Synopses & Reviews
"Nobody else writes like Daniel Fuchs. I think of him as a natural a poet who never had to strain after a poetic effect, a magician who made magic look almost too easy." John Updike, from his Introduction
Brooklyn born and bred, Daniel Fuchs came to Hollywood when he was twenty-six to work on a film based on one of his Collier's short stories. He never left. "Writing for the movies was fine," he later remembered, "the freedom and fun, the hard work," but even finer were the pictures themselves team-built, mass-market miracles, "brisk and full of urgent meaning." Finest of all, though, were the people charismatic stars, crackerjack screenwriters, hustling producers, inscrutable directors their virtues and flaws and egos and disappointments all visible in high relief "because the sunlight over everything was so clear and brilliant."
Fuchs not only wrote screenplays, he also wrote fiction and personal essays, mainly for the New Yorker. The Golden West collects, for the first time, the best of his writings about Hollywood, from a novice screenwriter's diary of 1938 to a mellow insider's memoirs of 1989. The centerpiece of the book is "West of the Rockies," a haunting short novel, set in the 1950s, about a half-mad woman, immature and incapable, who is nevertheless a star, "a quantity indefinable, ephemeral, everlastingly elusive Hollywood's chief stock in trade." This, and the eight other pieces collected here, are, as Irving Howe observed, "worth placing beside Fitzgerald's and West's evocations of the Hollywood frenzy that lunatic desperation that keeps these people, their hearts eaten away by success and memory, clinging to slopes to avoid falling into bankruptcy yet still dreaming that, with a yank here, a twist there, they'll again make a cool million."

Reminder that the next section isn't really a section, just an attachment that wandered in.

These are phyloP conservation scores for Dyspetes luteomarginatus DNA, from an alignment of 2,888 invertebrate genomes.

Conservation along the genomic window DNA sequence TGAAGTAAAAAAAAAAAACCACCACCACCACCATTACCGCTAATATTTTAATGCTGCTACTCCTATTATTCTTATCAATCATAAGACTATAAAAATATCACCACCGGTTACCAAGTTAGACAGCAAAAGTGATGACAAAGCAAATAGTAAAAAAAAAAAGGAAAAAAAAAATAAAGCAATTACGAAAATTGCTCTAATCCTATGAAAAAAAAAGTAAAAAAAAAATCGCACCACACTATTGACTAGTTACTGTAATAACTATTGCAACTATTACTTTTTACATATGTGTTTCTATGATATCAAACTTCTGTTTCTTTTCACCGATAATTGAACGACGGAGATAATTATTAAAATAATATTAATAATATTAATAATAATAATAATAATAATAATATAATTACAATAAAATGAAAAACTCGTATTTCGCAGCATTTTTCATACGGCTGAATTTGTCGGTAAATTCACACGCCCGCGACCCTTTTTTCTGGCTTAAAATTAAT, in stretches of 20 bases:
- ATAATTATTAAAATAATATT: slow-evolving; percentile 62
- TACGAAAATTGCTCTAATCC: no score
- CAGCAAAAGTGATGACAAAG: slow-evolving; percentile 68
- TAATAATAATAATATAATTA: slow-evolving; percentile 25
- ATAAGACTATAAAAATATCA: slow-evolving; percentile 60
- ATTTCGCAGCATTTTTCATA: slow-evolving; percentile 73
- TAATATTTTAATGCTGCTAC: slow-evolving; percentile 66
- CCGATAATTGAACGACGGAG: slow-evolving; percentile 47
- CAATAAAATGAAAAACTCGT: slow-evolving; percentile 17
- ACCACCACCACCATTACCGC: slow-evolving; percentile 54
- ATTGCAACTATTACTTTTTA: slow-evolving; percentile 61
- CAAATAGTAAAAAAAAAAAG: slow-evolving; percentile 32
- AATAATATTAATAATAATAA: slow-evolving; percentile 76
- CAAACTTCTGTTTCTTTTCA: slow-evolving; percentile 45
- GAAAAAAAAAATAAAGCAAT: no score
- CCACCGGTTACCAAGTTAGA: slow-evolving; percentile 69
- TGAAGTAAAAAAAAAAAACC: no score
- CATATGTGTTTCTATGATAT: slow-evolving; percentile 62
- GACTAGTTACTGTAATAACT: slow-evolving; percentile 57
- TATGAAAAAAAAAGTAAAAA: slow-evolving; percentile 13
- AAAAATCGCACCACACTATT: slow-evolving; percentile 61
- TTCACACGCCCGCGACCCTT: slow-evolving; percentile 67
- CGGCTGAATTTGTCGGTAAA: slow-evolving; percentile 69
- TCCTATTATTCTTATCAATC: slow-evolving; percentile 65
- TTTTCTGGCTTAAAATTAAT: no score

"[A] superb collection....This is not the romantic Hollywood of The Last Tycoon or the surreal one of The Day of the Locust. But it feels more concretely lived than either." The New York Times Book Review
"Fuchs's fictional and nonfictional depictions of Los Angeles and the movie business...have been assembled with great care and unusual intelligence in this collection. His appraisals are at once lyrical and hard..." The Atlantic Monthly
"[T]he great strength of The Golden West lies...in Fuchs' simple and direct meditations, unforced by the pressure to fictionalize, on his good luck at finding good work and good friends in a good climate." Los Angeles Times